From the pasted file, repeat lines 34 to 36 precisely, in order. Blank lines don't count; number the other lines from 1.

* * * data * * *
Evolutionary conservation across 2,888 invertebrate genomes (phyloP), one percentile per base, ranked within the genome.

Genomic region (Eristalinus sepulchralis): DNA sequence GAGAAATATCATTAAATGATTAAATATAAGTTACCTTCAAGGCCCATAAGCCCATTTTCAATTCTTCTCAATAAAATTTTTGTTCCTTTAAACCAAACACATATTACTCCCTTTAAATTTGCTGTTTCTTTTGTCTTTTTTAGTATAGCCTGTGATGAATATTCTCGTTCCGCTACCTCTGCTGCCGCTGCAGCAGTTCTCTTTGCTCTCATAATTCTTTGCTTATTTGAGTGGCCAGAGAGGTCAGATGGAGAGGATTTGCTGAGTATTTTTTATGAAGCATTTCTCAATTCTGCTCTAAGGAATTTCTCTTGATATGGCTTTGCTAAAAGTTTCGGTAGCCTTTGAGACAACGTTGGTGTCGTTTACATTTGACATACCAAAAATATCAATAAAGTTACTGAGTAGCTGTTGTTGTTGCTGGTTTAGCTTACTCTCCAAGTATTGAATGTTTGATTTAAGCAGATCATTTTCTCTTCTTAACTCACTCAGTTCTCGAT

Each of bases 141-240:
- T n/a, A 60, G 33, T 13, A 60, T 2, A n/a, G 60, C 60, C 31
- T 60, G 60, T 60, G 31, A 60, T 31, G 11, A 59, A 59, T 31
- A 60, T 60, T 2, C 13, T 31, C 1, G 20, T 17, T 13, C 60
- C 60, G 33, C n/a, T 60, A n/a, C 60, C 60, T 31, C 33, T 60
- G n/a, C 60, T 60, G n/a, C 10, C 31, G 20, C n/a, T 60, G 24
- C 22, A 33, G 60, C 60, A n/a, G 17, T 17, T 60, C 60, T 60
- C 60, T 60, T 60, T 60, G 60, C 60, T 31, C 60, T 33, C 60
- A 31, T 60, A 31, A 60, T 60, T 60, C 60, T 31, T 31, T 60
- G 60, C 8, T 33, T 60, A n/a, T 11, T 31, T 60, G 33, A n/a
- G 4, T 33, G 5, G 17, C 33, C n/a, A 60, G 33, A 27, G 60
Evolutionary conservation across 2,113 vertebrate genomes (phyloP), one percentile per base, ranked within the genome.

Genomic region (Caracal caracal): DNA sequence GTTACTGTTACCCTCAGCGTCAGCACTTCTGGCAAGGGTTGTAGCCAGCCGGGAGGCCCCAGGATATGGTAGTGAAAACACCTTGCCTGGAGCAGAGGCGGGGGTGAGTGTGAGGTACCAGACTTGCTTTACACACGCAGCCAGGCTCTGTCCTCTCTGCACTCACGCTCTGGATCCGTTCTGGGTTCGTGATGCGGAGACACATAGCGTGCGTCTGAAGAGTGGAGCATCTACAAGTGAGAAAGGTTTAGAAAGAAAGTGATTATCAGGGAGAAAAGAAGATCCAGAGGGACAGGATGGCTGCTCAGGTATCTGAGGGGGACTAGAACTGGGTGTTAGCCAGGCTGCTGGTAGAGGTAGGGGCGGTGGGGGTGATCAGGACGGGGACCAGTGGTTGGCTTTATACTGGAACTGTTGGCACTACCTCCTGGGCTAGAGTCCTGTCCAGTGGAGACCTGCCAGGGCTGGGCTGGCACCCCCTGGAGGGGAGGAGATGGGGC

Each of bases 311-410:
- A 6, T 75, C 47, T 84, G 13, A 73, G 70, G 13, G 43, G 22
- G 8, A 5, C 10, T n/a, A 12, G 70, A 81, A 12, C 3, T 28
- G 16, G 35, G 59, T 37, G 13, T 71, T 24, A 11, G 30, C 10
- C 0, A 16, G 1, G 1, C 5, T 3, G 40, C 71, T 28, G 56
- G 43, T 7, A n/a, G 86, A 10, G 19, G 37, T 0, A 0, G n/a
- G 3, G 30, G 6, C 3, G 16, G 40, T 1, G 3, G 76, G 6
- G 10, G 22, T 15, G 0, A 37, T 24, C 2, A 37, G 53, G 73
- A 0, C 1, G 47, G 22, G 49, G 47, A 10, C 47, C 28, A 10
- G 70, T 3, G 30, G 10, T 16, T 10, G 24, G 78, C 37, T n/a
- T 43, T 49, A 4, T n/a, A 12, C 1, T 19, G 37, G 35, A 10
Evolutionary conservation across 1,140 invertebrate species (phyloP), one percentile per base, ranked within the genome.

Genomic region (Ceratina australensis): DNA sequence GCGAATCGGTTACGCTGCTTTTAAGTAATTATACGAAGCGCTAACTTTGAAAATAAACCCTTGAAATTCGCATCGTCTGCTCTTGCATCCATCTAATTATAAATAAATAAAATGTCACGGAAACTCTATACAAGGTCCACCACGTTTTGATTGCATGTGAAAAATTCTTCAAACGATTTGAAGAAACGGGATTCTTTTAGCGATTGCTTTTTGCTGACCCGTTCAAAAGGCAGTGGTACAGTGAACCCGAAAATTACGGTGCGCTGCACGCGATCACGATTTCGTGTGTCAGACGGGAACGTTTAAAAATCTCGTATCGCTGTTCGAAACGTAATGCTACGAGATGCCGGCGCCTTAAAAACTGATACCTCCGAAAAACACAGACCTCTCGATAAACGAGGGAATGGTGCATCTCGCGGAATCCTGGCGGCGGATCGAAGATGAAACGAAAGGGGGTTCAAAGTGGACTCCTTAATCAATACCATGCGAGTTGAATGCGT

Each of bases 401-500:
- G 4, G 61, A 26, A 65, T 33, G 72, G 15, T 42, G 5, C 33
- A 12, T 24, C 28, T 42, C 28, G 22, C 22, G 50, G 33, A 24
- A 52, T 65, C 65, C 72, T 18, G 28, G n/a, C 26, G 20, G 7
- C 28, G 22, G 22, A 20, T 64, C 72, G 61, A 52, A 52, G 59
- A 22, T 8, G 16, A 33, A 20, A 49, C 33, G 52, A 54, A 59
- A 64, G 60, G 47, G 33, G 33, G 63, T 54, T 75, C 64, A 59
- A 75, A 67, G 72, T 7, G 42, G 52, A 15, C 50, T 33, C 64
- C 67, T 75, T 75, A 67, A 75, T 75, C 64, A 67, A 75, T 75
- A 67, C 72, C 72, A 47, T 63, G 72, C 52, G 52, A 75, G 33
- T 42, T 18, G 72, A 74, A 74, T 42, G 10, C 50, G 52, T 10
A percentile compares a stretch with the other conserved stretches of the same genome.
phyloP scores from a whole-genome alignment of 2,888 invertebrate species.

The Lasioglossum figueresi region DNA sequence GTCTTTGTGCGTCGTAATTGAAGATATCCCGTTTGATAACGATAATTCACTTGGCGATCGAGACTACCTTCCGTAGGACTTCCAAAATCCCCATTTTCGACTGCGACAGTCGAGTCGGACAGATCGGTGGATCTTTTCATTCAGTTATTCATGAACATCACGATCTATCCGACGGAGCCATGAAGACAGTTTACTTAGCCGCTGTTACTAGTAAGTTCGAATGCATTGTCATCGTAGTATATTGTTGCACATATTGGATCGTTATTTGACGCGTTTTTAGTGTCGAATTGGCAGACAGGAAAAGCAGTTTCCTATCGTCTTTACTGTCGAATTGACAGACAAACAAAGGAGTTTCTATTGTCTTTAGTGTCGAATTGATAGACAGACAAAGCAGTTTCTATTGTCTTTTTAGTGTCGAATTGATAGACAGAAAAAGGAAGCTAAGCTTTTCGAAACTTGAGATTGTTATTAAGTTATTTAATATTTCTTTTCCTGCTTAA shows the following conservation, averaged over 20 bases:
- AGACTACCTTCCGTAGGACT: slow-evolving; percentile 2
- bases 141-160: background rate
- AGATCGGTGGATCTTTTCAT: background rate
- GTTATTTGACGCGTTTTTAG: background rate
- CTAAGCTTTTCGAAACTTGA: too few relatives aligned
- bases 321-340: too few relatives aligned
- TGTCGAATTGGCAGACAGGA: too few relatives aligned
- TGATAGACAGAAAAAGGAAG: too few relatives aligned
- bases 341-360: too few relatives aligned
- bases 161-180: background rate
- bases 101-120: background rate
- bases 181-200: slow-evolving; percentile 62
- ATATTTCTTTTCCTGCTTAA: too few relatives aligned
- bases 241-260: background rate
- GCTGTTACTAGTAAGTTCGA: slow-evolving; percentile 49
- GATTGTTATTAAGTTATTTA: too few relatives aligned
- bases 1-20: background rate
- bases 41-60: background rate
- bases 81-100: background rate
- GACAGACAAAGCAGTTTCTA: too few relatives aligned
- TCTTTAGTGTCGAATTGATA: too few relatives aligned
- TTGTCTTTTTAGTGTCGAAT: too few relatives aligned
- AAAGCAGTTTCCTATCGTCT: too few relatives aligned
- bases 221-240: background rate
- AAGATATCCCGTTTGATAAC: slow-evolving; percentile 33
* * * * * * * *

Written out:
- A 22, T 8, G 16, A 33, A 20, A 49, C 33, G 52, A 54, A 59
- A 64, G 60, G 47, G 33, G 33, G 63, T 54, T 75, C 64, A 59
- A 75, A 67, G 72, T 7, G 42, G 52, A 15, C 50, T 33, C 64